I have to say I’m very impressed with how the Hermitage Foundation in Lausanne always manages in its exhibitions to include a favourite painting of mine, discovered during my five-year stay as an expat in Hampstead, London.
It’s as if they’re reading my mind and I’ll have to tell them how much I appreciate it on my next visit, which is never very long after my last one because their exhibitions consistently distinguish themselves by their quality and diversity.
Its recently concluded exhibition “British Painting from Turner to Whistler” gave me the chance to admire once again “The Bayswater Omnibus” by George William Joy, and I’m no less spoiled in its present exhibition “Shadows – From the Renaissance to Present Day” that runs until 27 October.
This exhibition explores yet another theme of western iconography – shadows – and features an entirely new selection of nearly 140 artworks that takes in 500 years of art history from the Renaissance to present day and includes paintings, installations, sculpture, prints, drawings, cut-outs, photography and video.
Artistic fascination with shadow
The featured artworks highlight the ongoing fascination that artists have had with shadow, from self-portraits by Rembrandt and Delacroix to explorations of perspective by Bandinelli and de Hooch, from studies of chiaroscuro (the contrast of light and shadow) by Cambiaso and Wright of Derby to dramatic landscapes of the Romantic painters Friedrich and Bendz.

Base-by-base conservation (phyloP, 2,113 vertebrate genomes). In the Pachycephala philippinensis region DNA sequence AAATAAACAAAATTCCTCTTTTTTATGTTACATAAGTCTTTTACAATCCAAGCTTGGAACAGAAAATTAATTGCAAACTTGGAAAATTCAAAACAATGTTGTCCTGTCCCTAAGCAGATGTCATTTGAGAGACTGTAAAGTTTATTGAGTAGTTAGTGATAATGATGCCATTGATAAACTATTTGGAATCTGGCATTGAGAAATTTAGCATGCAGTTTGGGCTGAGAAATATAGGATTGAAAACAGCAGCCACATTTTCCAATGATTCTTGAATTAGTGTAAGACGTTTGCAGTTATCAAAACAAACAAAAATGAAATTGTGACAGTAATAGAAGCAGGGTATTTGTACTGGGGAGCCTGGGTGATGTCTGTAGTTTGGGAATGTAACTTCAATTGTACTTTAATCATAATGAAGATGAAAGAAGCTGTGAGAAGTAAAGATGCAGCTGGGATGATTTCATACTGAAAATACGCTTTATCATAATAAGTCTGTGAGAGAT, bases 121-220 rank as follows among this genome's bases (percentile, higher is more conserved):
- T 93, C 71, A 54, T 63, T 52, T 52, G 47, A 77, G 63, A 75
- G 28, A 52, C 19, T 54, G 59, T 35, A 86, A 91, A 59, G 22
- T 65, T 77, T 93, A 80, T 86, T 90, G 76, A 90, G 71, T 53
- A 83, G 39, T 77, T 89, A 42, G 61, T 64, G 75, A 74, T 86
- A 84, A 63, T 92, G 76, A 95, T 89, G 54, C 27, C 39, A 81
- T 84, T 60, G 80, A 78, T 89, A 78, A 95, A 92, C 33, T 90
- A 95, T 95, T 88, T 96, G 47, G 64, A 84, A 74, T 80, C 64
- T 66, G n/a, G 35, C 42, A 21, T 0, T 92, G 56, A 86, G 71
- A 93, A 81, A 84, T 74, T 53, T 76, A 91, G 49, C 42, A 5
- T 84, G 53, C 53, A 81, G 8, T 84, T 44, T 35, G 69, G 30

Every genre is given its moment: Impressionists (Monet) and post-Impressionists (Cross, Sorolla), the Symbolists (Degouve de Nuncques, Spilliaert), Expressionists (Munch), Surrealists (Dalí, Magritte, Ernst) and the New Objectivity (Schad, Stoecklin).
From Renaissance to Contemporary art forms
And where would any self-respecting exhibition be without a contemporary work by Picasso, who shows up here, as does Warhol, while the video artists Acconci and Otth reinterpret the myths that link shadow to art and knowledge.
Finally, a large photographic section with pieces by Steichen, Ray, and Friedlander exemplifies how masters of photography use the contrast between light and shadow to create indelible images filled with mood and meaning.
And to my favourite piece, a happy reminder of Kenwood House in Hampstead where I spent many priveleged hours. As an animal lover (and cat owner) I suppose I should be upset by the scene depicted, but I’ve always found this playful image — a stunning example of the interplay of light and shadow — totally captivating and seeing it again at the Hermitage hasn’t changed my mind on that, nor will it anytime soon. ♣
Shadows-From the Renaissance to Today
28 June to 27 October 2019
2, rte du Signal,
CH-1000 Lausanne 8
T. +41 (0)21 320 50 01
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